Collectors covet a (now rare) three-inch metal flying saucer souvenir that was sold at the Braniff exhibit.  As a crossover collectible, it also appeals to those who seek Braniff and theme park memorabilia (when Braniff Airways ceased operation in 1982, their merchandise also became desirable).  Photos, blueprints, advertising, and any other remnants of the mysterious Freedomland park are highly sought after. 

1950’s Coventry Ware Flying Saucer salt and pepper shakers came in a range of colors. This set sold for $36.95 in 2018.

  1. Flying Saucer Salt and Pepper Shakers. Coventry Ware (not to be confused with the modern dinnerware company) produced ceramic figurines, vases, and table accessories in Barberton, Ohio, from the 1930s to the very early 1960s.  Their UFO salt and pepper shakers were especially cool because they had the words “Flying Saucer” written upside down in a messy, flowing glaze.  The shakers had cork stoppers underneath and came in a variety of 50’s colors including turquoise, teal, and “Martian grey.”  These don’t pop up very often, but they are amazingly affordable and can usually be found from $25 to $35.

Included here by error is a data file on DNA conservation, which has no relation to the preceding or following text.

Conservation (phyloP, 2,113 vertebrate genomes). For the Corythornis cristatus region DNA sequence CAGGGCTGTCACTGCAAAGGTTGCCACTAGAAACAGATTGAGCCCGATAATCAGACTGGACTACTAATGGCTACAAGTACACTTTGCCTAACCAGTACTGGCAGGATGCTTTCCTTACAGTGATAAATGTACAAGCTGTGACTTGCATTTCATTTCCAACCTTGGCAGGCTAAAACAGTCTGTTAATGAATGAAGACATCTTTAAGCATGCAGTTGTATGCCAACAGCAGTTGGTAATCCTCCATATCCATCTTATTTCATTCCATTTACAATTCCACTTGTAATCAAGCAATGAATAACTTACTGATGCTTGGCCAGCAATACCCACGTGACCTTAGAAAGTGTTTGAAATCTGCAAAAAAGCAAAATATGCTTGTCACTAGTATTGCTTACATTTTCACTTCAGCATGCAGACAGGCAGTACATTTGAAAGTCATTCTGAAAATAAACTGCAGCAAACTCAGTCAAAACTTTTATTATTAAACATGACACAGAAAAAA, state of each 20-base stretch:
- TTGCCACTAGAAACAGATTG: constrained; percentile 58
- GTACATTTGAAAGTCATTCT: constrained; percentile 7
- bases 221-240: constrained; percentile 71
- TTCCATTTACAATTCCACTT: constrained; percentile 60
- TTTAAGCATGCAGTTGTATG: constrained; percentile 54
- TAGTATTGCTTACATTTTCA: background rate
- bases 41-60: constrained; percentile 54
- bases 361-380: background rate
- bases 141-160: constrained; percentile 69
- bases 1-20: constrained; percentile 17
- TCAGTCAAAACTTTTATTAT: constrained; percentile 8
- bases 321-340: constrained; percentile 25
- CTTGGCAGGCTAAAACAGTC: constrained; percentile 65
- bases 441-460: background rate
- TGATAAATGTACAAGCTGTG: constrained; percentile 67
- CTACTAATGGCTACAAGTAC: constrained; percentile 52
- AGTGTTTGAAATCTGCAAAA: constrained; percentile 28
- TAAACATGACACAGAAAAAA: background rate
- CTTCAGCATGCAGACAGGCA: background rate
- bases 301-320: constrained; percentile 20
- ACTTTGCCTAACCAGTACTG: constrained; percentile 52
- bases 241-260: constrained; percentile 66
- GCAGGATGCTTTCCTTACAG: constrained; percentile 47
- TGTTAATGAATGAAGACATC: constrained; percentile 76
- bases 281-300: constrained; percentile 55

This mid-60’s Cragstan lying saucer toy sold for $250 in March 2018.

  1. Cragstan UFO Toy. Cragstan imported several kinds of Japanese tin lithographed toys in the mid-1960s. This 10″ flying saucer is a favorite because it looks super retro and is a bit harder to find.  It is battery operated with a disk inside that lights up and spins around, projecting images of stars on the globe.  The ship itself also twirls around and scoots along the floor.  A small plastic spaceman that comes with it is usually missing.

These quirky Saucerian publications date from 1953 to 1970.

  1. Saucerian Publications. A number of UFO magazines and periodicals peaked in popularity during the 1950s and 1960s. Established publishing companies such as Dell, Signet, and Whitman produced some of them, but many others were just amateur offerings with stapled bindings.  Most didn’t last more than a few months.  But one of the more interesting enterprises was founded in 1953 by Gray Barker (1925-1984).  Barker’s line included books, magazines, and pamphlets that focused on UFO sightings and encounters, many published using the company name Saucerian in various formats.
    Barker is best known for his 1956 book They Knew Too Much About Flying Saucers, about government “men in black” who were covertly sent to silence outspoken UFO advocates.

    Recent evidence has indicated that Barker was skeptical of most UFO claims and wrote exaggerated stories about them totally for financial gain.  In fact, he sometimes participated in hoaxes and frauds to deceive investigators and promote the sale of his work.  Saucerian publications are fun because of their high level of absurdity, often appealing to the fringe element.  Most can usually be purchased for $25 to $35 each, but a 1953 copy of Barker’s first Saucerian fanzine can sell for over $400.


Liz Holderman is a Worthologist and accredited appraiser who specializes in books and collectibles.